At the edge of the precipice

At the edge of the precipice

At the edge of the precipice

Dismal prospects: Its beautiful manifestations have charmed many across generations. But today, rattan faces a bleak future, writes Narasimha Hegde

Rattan is a spiny climbing palm with some 600 species in existence globally, though many are mainly confined to Southeast Asia. Known for its strength, durability, elasticity and lightness, rattan is one of the most important Non Timber Forest Products (NTFPs) in international trade. It is estimated that more than 700 million people trade or use rattan for a variety of purposes — furniture, walking sticks, umbrella handles, baskets, matting, hats, sporting goods,  ropes and birdcages.

About 75-80 per cent of the world’s rattan originates from Indonesia. Rattan plays an important role in the life of Indonesian people, especially in Kalimantan, where a sophisticated system developed by the indigenous people of the Dayak community has been in existence for centuries.

However, rattan resources, throughout their natural range in the tropical forests of Asia and Africa, are declining due to over-exploitation and shrinking forest area, various technical, economic and policy constraints, and the long gestation period of the palm itself.

Rattan in Western Ghats
In Western Ghats, more than 30 different traditional articles of rattan have been recorded and the overall annual income of a family involved in rattan cultivation is around Rs 32,000. In Gersoppa, 135- metre long rattan has been found, which might be a record in itself! But all is not well.

From the time when rattan resources were cultivated in great quantities to the point where they are under constant threat, rattan resources have witnessed a huge downfall in the State. “We lost our rattan resources due to inappropriate harvesting techniques. Moreover, unchecked felling of immature rattan in the forest by the furniture industries is also adding to the woes,” rues Bellu Gowda from Kodnagadde village in Uttara Kannada district.

“Over the last 25 years, many artisans who used to earn their living by creating rattan artefacts, have been forced to look towards other sources of income due to fast depleting rattan resources. In fact, only five per cent of the total amount remains in the forest now.

We requested village forest committees (VFC) and the Forest Department to establish rattan plantation in our area and even promised our full support for the same, but no action has been taken so far,” says Ganapu Gowda from Kelase-Kudragod village.

The above mentioned villagers belong to Khare Vokkaliga community (an ethnic group), whose members are known to use rattan sticks with silver coating in temples. These sticks are believed to be holy and capable of warding off evil spirits. Priests carry rattan sticks while attending religious functions, especially during the deity worship in farms and sacred groves during Deepavali.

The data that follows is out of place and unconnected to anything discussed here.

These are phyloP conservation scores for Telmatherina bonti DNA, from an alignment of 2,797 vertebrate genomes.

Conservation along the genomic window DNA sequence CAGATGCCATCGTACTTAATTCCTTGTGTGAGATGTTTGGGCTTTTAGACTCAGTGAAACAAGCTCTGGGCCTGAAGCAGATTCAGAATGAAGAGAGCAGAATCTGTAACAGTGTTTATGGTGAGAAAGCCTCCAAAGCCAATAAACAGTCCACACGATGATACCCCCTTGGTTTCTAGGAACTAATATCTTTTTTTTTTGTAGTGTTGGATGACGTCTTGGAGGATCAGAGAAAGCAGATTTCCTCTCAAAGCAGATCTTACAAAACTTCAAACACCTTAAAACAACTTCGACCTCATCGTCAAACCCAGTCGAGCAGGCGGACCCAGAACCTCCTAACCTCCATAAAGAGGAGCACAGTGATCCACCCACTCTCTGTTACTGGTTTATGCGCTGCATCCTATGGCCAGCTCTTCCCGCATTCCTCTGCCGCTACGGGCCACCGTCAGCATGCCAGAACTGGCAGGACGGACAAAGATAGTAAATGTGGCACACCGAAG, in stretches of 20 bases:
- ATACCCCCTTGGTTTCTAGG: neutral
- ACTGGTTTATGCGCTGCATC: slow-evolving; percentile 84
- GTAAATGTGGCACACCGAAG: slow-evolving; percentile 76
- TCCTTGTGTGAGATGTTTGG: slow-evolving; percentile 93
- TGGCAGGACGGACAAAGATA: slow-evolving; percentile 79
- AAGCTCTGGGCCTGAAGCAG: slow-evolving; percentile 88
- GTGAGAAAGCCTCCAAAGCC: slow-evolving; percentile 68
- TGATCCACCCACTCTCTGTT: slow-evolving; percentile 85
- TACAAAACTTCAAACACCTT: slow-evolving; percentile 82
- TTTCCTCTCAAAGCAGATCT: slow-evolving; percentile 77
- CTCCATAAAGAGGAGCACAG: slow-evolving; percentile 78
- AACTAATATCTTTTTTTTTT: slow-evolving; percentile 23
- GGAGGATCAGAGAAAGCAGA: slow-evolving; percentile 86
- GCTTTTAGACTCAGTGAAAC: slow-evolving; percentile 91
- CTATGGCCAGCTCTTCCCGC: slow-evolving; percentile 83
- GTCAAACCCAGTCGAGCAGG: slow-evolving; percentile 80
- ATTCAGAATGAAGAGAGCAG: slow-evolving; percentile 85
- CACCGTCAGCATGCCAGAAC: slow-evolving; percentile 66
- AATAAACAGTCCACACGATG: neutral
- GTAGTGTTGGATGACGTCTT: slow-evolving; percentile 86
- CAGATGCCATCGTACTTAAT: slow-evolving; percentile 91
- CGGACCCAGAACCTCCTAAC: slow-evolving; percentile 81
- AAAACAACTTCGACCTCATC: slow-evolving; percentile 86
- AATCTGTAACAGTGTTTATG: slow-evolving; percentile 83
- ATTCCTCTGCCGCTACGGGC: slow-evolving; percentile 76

According to a study conducted by Life Trust in Sirsi, deforestation, degradation and forest fragmentation due to anthropogenic activities have been threatening the rattan resources in 15 villages of Uttara Kannada district. Moreover, the skills involved in transforming rattan into charming artefacts are also on the verge of disappearance. Even at the global level, at least 117 species are threatened in the wild.

Repair measures
Apart from this, poor forest management strategies and consequent depletion of the stock, especially of desired species have posed a serious threat to the rattan industry, resulting in declining exports and the closure of several operations. Given its economic, ecological and socio-cultural importance to a large number of people in the world, there is an urgent need to ensure a sustainable supply of rattan.
 
Promoting sustainable management of the resource through development of rattan plantations and addressing the problems of unscientific harvesting and poor management are essential.

Fortunately, there are some initiatives working towards rattan conservation at the local level. Take Muregar village, for instance. Here local people and VFC have taken steps for sustainable management of the endangered palm.

 These low-cost but high-impact activities need to be encouraged and replicated everywhere. Regular supply of resources and thus, product, market development and formation of effective business partnerships will also go a long way in repairing the damage. Institutional support structures and government-private sector coordination must be strengthened.

Technology adoption and skill development should be imparted in order to meet international standards. Training farmers in the post-harvest treatments for rattan, including seasoning, oil curing, bleaching, deglazing to remove the silicified epidermis, fumigation and protection from insects and fungi are necessary so as to increase its market value.

Rattan is more than just a means of livelihood; it is also an important part of the local culture. Venkatraman Hegde, president of VFC in Gonsar village puts it aptly, “Rattan cannot be substituted by any other material.” It’s time we worked towards conserving this precious element of our culture.

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